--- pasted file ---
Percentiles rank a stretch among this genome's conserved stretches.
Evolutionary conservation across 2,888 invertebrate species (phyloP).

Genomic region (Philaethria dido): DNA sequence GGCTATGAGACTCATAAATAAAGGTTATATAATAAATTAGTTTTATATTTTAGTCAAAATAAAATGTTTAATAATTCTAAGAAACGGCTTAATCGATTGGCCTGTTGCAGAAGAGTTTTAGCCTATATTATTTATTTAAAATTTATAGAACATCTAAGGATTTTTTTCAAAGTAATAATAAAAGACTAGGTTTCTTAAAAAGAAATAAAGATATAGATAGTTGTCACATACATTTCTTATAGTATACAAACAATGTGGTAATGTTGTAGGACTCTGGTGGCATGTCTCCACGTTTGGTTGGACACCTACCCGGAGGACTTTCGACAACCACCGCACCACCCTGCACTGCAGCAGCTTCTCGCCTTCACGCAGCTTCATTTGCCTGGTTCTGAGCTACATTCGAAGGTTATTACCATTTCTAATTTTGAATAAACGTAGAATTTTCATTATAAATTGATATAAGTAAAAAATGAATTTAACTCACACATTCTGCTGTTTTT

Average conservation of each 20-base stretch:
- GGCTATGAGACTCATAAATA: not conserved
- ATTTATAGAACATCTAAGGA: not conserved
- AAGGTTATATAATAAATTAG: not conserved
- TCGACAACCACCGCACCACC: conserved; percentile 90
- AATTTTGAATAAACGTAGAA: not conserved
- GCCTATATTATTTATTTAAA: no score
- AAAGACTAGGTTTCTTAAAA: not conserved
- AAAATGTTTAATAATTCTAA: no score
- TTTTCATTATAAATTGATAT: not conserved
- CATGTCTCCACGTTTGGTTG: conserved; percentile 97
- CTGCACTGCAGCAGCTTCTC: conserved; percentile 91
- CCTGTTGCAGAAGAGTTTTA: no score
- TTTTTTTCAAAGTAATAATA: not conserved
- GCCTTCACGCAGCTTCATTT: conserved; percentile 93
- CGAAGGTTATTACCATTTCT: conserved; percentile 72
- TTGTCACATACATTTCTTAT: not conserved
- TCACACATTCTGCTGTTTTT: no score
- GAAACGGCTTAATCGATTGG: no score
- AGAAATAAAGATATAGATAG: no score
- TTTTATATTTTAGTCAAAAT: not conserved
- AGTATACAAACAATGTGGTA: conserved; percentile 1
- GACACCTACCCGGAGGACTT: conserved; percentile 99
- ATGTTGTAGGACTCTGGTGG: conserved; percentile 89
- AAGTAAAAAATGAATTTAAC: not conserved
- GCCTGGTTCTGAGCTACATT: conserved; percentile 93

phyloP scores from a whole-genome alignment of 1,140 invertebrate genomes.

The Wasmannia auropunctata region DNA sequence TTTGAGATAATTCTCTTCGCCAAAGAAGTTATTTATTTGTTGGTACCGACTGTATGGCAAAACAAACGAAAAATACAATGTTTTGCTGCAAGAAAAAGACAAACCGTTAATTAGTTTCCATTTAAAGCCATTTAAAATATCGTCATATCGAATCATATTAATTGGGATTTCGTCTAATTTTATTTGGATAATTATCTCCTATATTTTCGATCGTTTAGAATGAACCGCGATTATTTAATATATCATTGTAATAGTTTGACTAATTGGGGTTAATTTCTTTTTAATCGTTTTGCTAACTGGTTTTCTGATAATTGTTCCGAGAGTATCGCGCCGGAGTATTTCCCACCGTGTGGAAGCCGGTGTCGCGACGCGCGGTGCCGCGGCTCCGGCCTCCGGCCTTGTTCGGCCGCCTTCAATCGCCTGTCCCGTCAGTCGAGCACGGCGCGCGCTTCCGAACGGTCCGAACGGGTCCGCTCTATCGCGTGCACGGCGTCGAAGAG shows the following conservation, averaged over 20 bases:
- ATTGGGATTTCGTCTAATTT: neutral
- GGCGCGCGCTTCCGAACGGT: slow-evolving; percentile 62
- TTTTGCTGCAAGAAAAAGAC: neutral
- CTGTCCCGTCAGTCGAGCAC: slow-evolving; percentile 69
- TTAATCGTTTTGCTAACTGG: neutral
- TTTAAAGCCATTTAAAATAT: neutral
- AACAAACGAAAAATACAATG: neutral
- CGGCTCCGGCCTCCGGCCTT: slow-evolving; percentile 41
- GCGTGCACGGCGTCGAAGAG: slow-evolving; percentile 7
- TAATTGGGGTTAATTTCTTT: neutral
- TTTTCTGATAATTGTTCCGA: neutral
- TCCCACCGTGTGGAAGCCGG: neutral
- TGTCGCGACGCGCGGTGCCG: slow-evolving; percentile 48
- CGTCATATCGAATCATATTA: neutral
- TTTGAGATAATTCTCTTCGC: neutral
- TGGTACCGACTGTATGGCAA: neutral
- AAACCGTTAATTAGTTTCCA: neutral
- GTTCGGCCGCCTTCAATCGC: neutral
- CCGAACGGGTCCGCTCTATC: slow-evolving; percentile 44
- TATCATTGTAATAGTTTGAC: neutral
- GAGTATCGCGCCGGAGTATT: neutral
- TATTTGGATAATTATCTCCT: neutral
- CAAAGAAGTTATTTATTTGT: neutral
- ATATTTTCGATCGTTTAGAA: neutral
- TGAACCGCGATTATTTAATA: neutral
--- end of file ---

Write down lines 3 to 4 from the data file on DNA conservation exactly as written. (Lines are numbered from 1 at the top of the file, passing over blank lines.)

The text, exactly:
Genomic region (Philaethria dido): DNA sequence GGCTATGAGACTCATAAATAAAGGTTATATAATAAATTAGTTTTATATTTTAGTCAAAATAAAATGTTTAATAATTCTAAGAAACGGCTTAATCGATTGGCCTGTTGCAGAAGAGTTTTAGCCTATATTATTTATTTAAAATTTATAGAACATCTAAGGATTTTTTTCAAAGTAATAATAAAAGACTAGGTTTCTTAAAAAGAAATAAAGATATAGATAGTTGTCACATACATTTCTTATAGTATACAAACAATGTGGTAATGTTGTAGGACTCTGGTGGCATGTCTCCACGTTTGGTTGGACACCTACCCGGAGGACTTTCGACAACCACCGCACCACCCTGCACTGCAGCAGCTTCTCGCCTTCACGCAGCTTCATTTGCCTGGTTCTGAGCTACATTCGAAGGTTATTACCATTTCTAATTTTGAATAAACGTAGAATTTTCATTATAAATTGATATAAGTAAAAAATGAATTTAACTCACACATTCTGCTGTTTTT

Average conservation of each 20-base stretch: